For many decades the word Hmong has been said to mean human being or free people in Hmong language, but this meaning has never been proven to be true. The Hmong people of Southeast Asia are some of the most recent immigrants to the United States. Like many ethnic peoples today, the Hmong face rapid erosion of a once proud and distinctive culture. Scattered from their homes and devastated by war, many arrived in the some U.S. communities (such as San Diego) in the late 1970’s where they now struggle to maintain economic stability.

The Hmong began as a small group in an area that later became part of China. Here was where they began to take on an identity as a separate people with particular practices and social structure. After 1800, thousands of Hmong began southward out of China towards Laos and Vietnam. The Hmong organized themselves for nearly self-sufficient production, and avoided political entanglements with other groups as much as possible. But as the French colonial power of Indochina grew, conflict arose as did the Vietnam War. Thousands of Hmong were again forced to flee, this time to Thai camps and other settlements. Unable to farm and frequently on the move, the Hmong struggled to keep their culture alive. Between 1975 and 1981, thousands of Hmong arrived in the United States without English skills, knowing little of American life, and disoriented by their recent hard experiences.

Although they lost great economic self-sufficiency, they retained much of their cultural identity. The Hmong kept memories of their tragedies as an ethnic charter of identity in their new environment. It is estimated that over half the Hmong population died during the Vietnam War and the subsequent flight to Thailand, but the Hmong (as their name suggests) to this day have been characterized by their will to survive.

Currently there are 3,000 Hmong living in San Diego with about 15% of that number enrolled in Linda Vista Schools.

Hmong is spoken in China, Laos, Thailand, Burma and Vietnam. A predominately monosyllabic language, Hmong has two major dialects. The language is tonal with particular tones being associated with each syllable. The primary dialect spoken by the vast majority of Hmong individuals worldwide is know as White Hmong. Here words are stressed within the throat. The other dialect is known as Green Hmong, were the stress of the words lies on the rolling of the tongue. The words are softer with more intonation with the tongue. The writings of the two are very different.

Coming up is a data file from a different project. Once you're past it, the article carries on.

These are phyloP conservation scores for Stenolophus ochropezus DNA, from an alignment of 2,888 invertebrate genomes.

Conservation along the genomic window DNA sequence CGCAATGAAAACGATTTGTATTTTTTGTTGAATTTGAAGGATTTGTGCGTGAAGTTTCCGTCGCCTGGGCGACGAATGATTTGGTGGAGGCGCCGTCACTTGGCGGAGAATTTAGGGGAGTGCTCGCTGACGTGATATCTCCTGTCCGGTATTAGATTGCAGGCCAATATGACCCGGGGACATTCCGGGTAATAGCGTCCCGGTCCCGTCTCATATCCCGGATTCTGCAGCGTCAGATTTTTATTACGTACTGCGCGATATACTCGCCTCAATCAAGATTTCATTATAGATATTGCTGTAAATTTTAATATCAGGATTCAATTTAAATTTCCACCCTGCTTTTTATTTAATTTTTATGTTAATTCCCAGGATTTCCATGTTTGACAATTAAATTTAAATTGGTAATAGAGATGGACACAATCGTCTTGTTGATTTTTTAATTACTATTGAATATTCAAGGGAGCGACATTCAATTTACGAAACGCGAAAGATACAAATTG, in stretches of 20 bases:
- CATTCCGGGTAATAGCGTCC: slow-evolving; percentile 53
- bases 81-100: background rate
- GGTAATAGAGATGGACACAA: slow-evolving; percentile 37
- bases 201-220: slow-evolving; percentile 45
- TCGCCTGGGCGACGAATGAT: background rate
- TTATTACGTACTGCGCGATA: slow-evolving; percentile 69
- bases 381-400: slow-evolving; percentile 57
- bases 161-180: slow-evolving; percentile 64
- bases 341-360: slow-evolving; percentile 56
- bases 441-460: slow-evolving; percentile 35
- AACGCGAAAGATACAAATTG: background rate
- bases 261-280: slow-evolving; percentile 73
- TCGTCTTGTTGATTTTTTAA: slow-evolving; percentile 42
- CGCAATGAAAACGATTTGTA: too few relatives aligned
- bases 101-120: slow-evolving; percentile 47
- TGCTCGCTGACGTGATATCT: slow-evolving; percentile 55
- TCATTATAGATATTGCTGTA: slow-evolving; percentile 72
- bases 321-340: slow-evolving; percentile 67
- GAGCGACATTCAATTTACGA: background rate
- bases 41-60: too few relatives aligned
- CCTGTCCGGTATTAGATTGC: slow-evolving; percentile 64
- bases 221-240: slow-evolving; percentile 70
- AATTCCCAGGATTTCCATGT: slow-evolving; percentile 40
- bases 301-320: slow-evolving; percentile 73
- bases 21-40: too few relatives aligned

When they came to the United States, the Hmong brought their ancient culture with them in forms of art, poetry, songs and stories. Part of this is due to the fact that the Hmong language did not acquire written form until the 1950’s. Therefore, the Hmong had to depend primarily on oral and artistic traditions to pass on their history, legends, beliefs and cultures form one generation to another. They wrote their stories of their ancient culture on elaborate hand woven needlework pieces called Pandau (pronounced pan-dow). It was a way to keep their memories sacred as well as a way to make a small living creating new designs.

Cultural Challenges
Within the Hmong culture, family is very prominent. Hmong families are usually large and close knit. The family name and face are both very important and children are often disciplined to avoid negative sanctions to avoid shame. Children are taught to love, respect, and obey their parents and elders. The family, in Hmong culture, takes precedence over all other group allegiances.
Education is valued by Hmong parents, but as many of them are without education themselves, they are unable to help their children. They are strict in exhorting their children to study and ingrain as much educational value in them as they can. Most Hmong children are high achievers in school, but most adopt Americanized attitudes as they reach upper levels, which tend to alienate them from the Hmong culture.

Learning to adapt to a new lifestyle, the Hmong undergo much stress which carries tremendous cost. Besides feeling losses of their traditional values, many parents complain about losing control over their children. What they consider discipline is now classified as child abuse. In all aspects of their lives, the old ways are losing out to new beliefs and customs.

Cha, D. and Livo, N. (1991). Fold Stories of the Hmong. Englewood, CO:      Libraries Unlimited, Inc.

Donnelly, Hang, L., and Mallison, J. (1998). Hmong Batik: A textile technique      from Laos. Seattle, WA: Mallison, Donnely.

Websites Worth Surfing
The Hmong Electronic Resources Project (HER):

This site provides information about the Hmong and Hmong issues including full-text documents, resources of materials, and Internet sites.

Hmong WWW Homepage:
This site provides information about Hmong’s geography, history, culture, and current events.
Website for Hmong Cultural Center which includes a list of books touching many concerns of Hmong students.

Websites For Teachers
This site provides articles, books, videos, pedagogical resources, available on the ERIC database, and additional websites.

ERIC database:
This site offers a wide range of language learning resources. The ordering for materials can be done on-line.

Ask Asia:
This site provides an on-line database for information on Asian and Asian American studies for grades K-12.

Additional Reading
Chan, Sucheng. Hmong Means Free: Life in Laos and America.

Faderman, Lillian and Xiong, Ghia. I Begin My Life all Over: The Hmong and the American Immigrant Experience

Fadiman, Anne, The Spirit Catches You and You Fall Down (USD
Library: 306.461 F145a).

Hamilton-Merritt, Jane. Tragic Mountains: The Hmong, the Americans, and the Secret Wars for Laos, 1942-1992.

Moua, Mai Neng (Editor), Kuoh-Moukoury, Therese Neng. Bamboo Among the Oaks: Contemporary Writing by Hmong Americans.

Worth Viewing
Becoming America. (USD Media Center: VC 4442).